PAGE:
It was a lot like a fiction workshop, though there was less critique from the other students. Ten pages at a go, and the teacher would basically go over what's working and what wasn't. Most of my classes were about 12 strong, but we didn't compete with each other. Never do.

Do you write toward the commercial market or toward the independent sector? Are people more interested in writing the next blockbuster or the next Oscar winning film?

I personally tend toward the former, in both instances. My first screenplay was an adaptation of the novel I'm currently revising, which is sort of a cross between "Jurassic Park" and "The Last Temptation of Christ."

We all know about the notorious screenwriting manuals, such as STORY, but what books, if any, do you use in your classes? Which, if any, books on writing craft do you like the most?

Well, like I said, Syd was my teacher. While in class, he sometimes referred to "the other screenplay book" (meaning "Story"), as he wrote what has generally become the bible of screenwriting, being "Screenplay." So we used all his books. In addition, Sid Stebel had us use his book about the unconscious and creative power, and Shelly Lowenkopf has us reading a couple books by one of his colleagues, Barnaby Conrad. Rachel Resnick had us read "The Guide to Narrative Craft," and Madelyn Cain "On Writing Well."

Personally, I've always liked "Story," as well. But also "On Writing," by Stephen King.

What is your writing process like? Where do you start when you start a story? How do you stay motivated?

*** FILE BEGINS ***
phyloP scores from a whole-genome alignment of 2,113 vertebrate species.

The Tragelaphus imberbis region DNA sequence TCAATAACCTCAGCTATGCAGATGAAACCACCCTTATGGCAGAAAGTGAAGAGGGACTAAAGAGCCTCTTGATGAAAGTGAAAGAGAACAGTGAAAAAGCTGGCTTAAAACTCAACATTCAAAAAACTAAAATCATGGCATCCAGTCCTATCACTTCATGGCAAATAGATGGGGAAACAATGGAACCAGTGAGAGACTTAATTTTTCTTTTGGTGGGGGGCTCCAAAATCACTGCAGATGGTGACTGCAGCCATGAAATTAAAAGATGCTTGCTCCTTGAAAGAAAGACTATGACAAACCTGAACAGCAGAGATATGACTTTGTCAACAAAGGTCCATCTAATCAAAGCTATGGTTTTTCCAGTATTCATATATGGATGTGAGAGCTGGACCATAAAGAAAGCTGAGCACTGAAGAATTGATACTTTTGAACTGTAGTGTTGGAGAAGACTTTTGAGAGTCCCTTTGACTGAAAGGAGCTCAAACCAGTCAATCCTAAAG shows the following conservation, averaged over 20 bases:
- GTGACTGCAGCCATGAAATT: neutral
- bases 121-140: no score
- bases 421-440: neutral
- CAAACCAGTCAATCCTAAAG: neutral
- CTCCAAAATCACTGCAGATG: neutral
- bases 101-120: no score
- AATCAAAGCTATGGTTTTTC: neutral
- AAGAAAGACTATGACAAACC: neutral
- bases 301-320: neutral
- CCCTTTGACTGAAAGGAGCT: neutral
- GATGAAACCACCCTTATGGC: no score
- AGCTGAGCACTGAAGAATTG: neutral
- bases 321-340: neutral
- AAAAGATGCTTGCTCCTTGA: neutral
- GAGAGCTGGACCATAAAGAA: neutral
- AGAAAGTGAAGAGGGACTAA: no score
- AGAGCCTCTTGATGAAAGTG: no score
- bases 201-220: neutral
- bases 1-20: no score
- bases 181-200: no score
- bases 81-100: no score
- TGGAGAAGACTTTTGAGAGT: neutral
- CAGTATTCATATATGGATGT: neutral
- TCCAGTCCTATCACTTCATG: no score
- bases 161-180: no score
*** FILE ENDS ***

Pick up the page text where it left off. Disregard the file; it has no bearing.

I try to do it every day. Process... I just kinda do it. I write a ton of crap before I know what I'm doing, generally, but I'm not a big fan of outlining very closely or elaborately. I usually start at the beginning. Who was it who said you start a scene as late as possible? I believe in starting everything as late as possible, and getting out before you need to. So I start from an idea, a premise, and try to figure out where that story needs to begin.

I just keep my ass in the chair.

Where does the inspiration come from?

Oh, I got this great deal from this little factory just south of Fargo... no, but really, from my background. I went to Catholic schools, broke from Catholicism, then studied natural science at a Jesuit college. Along the way, I studied global theology with a Jesuit priest who was also one of the first Zen roshis in the US, and who had three doctorates (in psychology, theology, and philosophy, I believe). After that, I produced commercials at a major ad agency, then taught in a high school and edited a journal about psychiatric disorders.

Given all that, there's no shortage of inspiration, really.

What are the obstacles to writing?